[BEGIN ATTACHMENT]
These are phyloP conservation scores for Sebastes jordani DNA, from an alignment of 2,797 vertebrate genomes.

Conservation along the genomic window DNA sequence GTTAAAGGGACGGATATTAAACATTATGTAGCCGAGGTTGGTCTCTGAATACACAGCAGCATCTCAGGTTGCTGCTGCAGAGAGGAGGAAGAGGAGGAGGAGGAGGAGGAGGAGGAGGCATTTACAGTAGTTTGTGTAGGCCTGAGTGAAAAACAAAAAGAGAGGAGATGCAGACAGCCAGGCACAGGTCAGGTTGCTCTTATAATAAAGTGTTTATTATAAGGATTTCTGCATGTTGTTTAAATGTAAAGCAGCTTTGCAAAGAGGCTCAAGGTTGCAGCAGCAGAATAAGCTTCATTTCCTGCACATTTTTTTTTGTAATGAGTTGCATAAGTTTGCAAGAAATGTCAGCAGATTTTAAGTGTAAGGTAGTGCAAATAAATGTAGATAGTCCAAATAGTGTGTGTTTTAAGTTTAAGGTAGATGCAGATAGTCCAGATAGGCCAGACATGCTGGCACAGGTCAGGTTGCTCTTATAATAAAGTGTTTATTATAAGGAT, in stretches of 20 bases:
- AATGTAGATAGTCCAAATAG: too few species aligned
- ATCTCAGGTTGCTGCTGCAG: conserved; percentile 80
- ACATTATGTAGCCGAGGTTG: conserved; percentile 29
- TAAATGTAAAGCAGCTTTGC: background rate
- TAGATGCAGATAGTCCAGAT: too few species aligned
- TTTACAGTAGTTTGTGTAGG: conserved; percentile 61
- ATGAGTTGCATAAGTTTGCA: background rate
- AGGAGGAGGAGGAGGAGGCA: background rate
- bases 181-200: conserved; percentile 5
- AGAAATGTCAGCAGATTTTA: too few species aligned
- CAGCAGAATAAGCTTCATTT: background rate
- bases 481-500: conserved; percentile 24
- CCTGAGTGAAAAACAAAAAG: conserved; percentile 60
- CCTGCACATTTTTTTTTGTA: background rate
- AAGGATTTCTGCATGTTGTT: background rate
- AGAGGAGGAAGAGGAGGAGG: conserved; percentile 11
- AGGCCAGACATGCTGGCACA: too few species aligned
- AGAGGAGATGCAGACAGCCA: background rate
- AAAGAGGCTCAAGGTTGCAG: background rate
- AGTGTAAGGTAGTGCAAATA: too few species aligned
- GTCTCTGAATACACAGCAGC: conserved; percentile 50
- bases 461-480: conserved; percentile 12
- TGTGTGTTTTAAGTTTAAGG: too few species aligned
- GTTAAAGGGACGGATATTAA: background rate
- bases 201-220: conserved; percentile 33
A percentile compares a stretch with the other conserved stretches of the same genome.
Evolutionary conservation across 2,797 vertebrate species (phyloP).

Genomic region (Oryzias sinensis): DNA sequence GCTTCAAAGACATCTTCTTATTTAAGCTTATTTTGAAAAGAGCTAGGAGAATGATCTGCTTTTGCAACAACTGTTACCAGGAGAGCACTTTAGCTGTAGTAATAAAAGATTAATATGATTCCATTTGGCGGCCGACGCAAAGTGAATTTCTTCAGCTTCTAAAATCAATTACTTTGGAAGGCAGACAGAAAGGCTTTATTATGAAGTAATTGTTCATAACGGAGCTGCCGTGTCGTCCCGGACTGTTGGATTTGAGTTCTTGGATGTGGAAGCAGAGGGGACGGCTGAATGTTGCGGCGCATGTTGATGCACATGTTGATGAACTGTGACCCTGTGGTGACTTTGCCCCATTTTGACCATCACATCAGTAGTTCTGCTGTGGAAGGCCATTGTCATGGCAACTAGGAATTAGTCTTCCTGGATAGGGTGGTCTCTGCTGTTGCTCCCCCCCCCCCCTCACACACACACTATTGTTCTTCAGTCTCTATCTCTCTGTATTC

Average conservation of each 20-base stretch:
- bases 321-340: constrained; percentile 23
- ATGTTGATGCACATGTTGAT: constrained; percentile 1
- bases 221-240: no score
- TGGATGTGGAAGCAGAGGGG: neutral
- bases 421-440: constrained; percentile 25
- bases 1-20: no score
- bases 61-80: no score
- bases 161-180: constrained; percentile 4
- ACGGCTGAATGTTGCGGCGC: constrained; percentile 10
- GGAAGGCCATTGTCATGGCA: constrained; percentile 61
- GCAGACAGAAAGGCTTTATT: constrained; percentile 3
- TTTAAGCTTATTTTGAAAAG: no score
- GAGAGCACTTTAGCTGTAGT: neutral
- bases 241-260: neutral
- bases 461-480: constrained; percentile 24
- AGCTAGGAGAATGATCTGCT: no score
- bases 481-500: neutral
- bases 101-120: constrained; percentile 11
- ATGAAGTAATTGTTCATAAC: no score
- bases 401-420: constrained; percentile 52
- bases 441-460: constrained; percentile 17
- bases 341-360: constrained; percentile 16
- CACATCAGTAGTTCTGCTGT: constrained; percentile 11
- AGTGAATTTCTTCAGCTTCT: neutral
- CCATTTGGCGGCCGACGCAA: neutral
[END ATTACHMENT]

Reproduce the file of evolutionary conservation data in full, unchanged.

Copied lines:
These are phyloP conservation scores for Sebastes jordani DNA, from an alignment of 2,797 vertebrate genomes.

Conservation along the genomic window DNA sequence GTTAAAGGGACGGATATTAAACATTATGTAGCCGAGGTTGGTCTCTGAATACACAGCAGCATCTCAGGTTGCTGCTGCAGAGAGGAGGAAGAGGAGGAGGAGGAGGAGGAGGAGGAGGCATTTACAGTAGTTTGTGTAGGCCTGAGTGAAAAACAAAAAGAGAGGAGATGCAGACAGCCAGGCACAGGTCAGGTTGCTCTTATAATAAAGTGTTTATTATAAGGATTTCTGCATGTTGTTTAAATGTAAAGCAGCTTTGCAAAGAGGCTCAAGGTTGCAGCAGCAGAATAAGCTTCATTTCCTGCACATTTTTTTTTGTAATGAGTTGCATAAGTTTGCAAGAAATGTCAGCAGATTTTAAGTGTAAGGTAGTGCAAATAAATGTAGATAGTCCAAATAGTGTGTGTTTTAAGTTTAAGGTAGATGCAGATAGTCCAGATAGGCCAGACATGCTGGCACAGGTCAGGTTGCTCTTATAATAAAGTGTTTATTATAAGGAT, in stretches of 20 bases:
- AATGTAGATAGTCCAAATAG: too few species aligned
- ATCTCAGGTTGCTGCTGCAG: conserved; percentile 80
- ACATTATGTAGCCGAGGTTG: conserved; percentile 29
- TAAATGTAAAGCAGCTTTGC: background rate
- TAGATGCAGATAGTCCAGAT: too few species aligned
- TTTACAGTAGTTTGTGTAGG: conserved; percentile 61
- ATGAGTTGCATAAGTTTGCA: background rate
- AGGAGGAGGAGGAGGAGGCA: background rate
- bases 181-200: conserved; percentile 5
- AGAAATGTCAGCAGATTTTA: too few species aligned
- CAGCAGAATAAGCTTCATTT: background rate
- bases 481-500: conserved; percentile 24
- CCTGAGTGAAAAACAAAAAG: conserved; percentile 60
- CCTGCACATTTTTTTTTGTA: background rate
- AAGGATTTCTGCATGTTGTT: background rate
- AGAGGAGGAAGAGGAGGAGG: conserved; percentile 11
- AGGCCAGACATGCTGGCACA: too few species aligned
- AGAGGAGATGCAGACAGCCA: background rate
- AAAGAGGCTCAAGGTTGCAG: background rate
- AGTGTAAGGTAGTGCAAATA: too few species aligned
- GTCTCTGAATACACAGCAGC: conserved; percentile 50
- bases 461-480: conserved; percentile 12
- TGTGTGTTTTAAGTTTAAGG: too few species aligned
- GTTAAAGGGACGGATATTAA: background rate
- bases 201-220: conserved; percentile 33
A percentile compares a stretch with the other conserved stretches of the same genome.
Evolutionary conservation across 2,797 vertebrate species (phyloP).

Genomic region (Oryzias sinensis): DNA sequence GCTTCAAAGACATCTTCTTATTTAAGCTTATTTTGAAAAGAGCTAGGAGAATGATCTGCTTTTGCAACAACTGTTACCAGGAGAGCACTTTAGCTGTAGTAATAAAAGATTAATATGATTCCATTTGGCGGCCGACGCAAAGTGAATTTCTTCAGCTTCTAAAATCAATTACTTTGGAAGGCAGACAGAAAGGCTTTATTATGAAGTAATTGTTCATAACGGAGCTGCCGTGTCGTCCCGGACTGTTGGATTTGAGTTCTTGGATGTGGAAGCAGAGGGGACGGCTGAATGTTGCGGCGCATGTTGATGCACATGTTGATGAACTGTGACCCTGTGGTGACTTTGCCCCATTTTGACCATCACATCAGTAGTTCTGCTGTGGAAGGCCATTGTCATGGCAACTAGGAATTAGTCTTCCTGGATAGGGTGGTCTCTGCTGTTGCTCCCCCCCCCCCCTCACACACACACTATTGTTCTTCAGTCTCTATCTCTCTGTATTC

Average conservation of each 20-base stretch:
- bases 321-340: constrained; percentile 23
- ATGTTGATGCACATGTTGAT: constrained; percentile 1
- bases 221-240: no score
- TGGATGTGGAAGCAGAGGGG: neutral
- bases 421-440: constrained; percentile 25
- bases 1-20: no score
- bases 61-80: no score
- bases 161-180: constrained; percentile 4
- ACGGCTGAATGTTGCGGCGC: constrained; percentile 10
- GGAAGGCCATTGTCATGGCA: constrained; percentile 61
- GCAGACAGAAAGGCTTTATT: constrained; percentile 3
- TTTAAGCTTATTTTGAAAAG: no score
- GAGAGCACTTTAGCTGTAGT: neutral
- bases 241-260: neutral
- bases 461-480: constrained; percentile 24
- AGCTAGGAGAATGATCTGCT: no score
- bases 481-500: neutral
- bases 101-120: constrained; percentile 11
- ATGAAGTAATTGTTCATAAC: no score
- bases 401-420: constrained; percentile 52
- bases 441-460: constrained; percentile 17
- bases 341-360: constrained; percentile 16
- CACATCAGTAGTTCTGCTGT: constrained; percentile 11
- AGTGAATTTCTTCAGCTTCT: neutral
- CCATTTGGCGGCCGACGCAA: neutral